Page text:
Opinion / Op-Ed Contributors

Path to carbon pricing for a green world

By Jim Yong Kim & Christine Lagarde (China Daily) Updated: 2015-11-23 08:37

Path to carbon pricing for a green world

A wind farm at Rudong in Jiangsu province. China's installed wind power capacity had reached almost 63 million kilowatts by the end of 2012. [Photo by Xu Congjun / for China Daily]

World leaders will meet in Paris to negotiate a new climate change agreement. To date, 150 countries have submitted plans detailing how they will move their economies along a more resilient low-carbon trajectory. These plans represent the first generation of investments to be made in order to build a competitive future without the dangerous levels of carbon dioxide emissions that are now driving global warming.

The transition to a cleaner future will require both government action and the right incentives for the private sector. At the center should be a strong public policy that puts a price on carbon pollution. Placing a higher price on carbon-based fuels, electricity and industrial activities will create incentives for the use of cleaner fuels, save energy and promote a shift to greener investments. Measures such as carbon taxes and fees, emissions-trading programs and other pricing mechanisms, as well as removal of inefficient subsidies can give businesses and households the certainty and predictability they need to make long-term investments in climate-smart development.

At the International Monetary Fund, the focus is on reforming its member countries' fiscal systems in order to raise more revenue from taxes on carbon-intensive fuels and less revenue from other taxes that are detrimental to economic performance, such as taxes on labor and capital. Pricing carbon can be about smarter, more efficient tax systems, rather than higher taxes.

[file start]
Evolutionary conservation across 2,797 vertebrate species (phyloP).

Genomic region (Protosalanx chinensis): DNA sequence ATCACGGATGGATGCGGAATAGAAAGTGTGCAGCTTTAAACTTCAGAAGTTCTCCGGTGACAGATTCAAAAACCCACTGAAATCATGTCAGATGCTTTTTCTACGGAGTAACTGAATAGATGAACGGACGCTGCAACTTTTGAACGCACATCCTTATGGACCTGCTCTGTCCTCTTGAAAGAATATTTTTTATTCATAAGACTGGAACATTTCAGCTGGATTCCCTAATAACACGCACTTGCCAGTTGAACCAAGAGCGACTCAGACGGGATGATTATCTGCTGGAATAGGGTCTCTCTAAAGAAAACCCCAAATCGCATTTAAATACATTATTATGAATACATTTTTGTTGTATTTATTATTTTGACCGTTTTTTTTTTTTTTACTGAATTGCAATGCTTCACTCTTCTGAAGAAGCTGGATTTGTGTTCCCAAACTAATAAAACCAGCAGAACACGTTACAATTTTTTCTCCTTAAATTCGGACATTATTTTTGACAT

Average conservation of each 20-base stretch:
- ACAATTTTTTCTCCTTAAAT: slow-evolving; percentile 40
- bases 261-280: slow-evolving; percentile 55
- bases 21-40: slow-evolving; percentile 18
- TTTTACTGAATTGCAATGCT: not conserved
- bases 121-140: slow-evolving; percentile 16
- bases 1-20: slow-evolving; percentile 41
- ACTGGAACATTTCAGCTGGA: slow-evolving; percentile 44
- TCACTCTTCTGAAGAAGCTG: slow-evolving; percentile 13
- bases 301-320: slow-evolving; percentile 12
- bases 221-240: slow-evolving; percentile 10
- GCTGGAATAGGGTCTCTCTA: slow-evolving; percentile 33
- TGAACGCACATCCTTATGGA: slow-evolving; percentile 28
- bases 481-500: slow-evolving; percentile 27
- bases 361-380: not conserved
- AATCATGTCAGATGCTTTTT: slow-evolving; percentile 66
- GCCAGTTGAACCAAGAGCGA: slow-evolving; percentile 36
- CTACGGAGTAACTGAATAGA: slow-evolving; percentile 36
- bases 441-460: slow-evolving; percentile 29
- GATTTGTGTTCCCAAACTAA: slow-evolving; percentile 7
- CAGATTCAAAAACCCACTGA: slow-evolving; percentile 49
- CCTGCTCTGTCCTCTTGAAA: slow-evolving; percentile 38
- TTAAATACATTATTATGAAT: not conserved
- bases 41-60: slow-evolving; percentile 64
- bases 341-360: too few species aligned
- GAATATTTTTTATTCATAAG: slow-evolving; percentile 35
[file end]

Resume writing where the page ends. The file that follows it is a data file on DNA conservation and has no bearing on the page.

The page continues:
Carbon taxes should be applied comprehensively to emissions from fossil fuels. The price must be high enough to achieve ambitious environmental goals in alignment with national circumstances, and it must be stable, in order to encourage businesses and households to invest in clean technologies. Administering carbon taxes is straightforward and can build on existing road fuel taxes, which are well established in most countries.

Carbon pricing will be in many countries' best interests, owing to the many domestic environmental benefits. For example, burning cleaner fuels helps reduce outdoor air pollution, which, according to the World Health Organization, currently causes about 3.7 million premature deaths a year.

It is important to address the impact of energy-price reforms on vulnerable groups in every society. So these reforms will need to be accompanied by adjustments to fiscal systems and safety nets, among other things, to ensure that the poor are not harmed.

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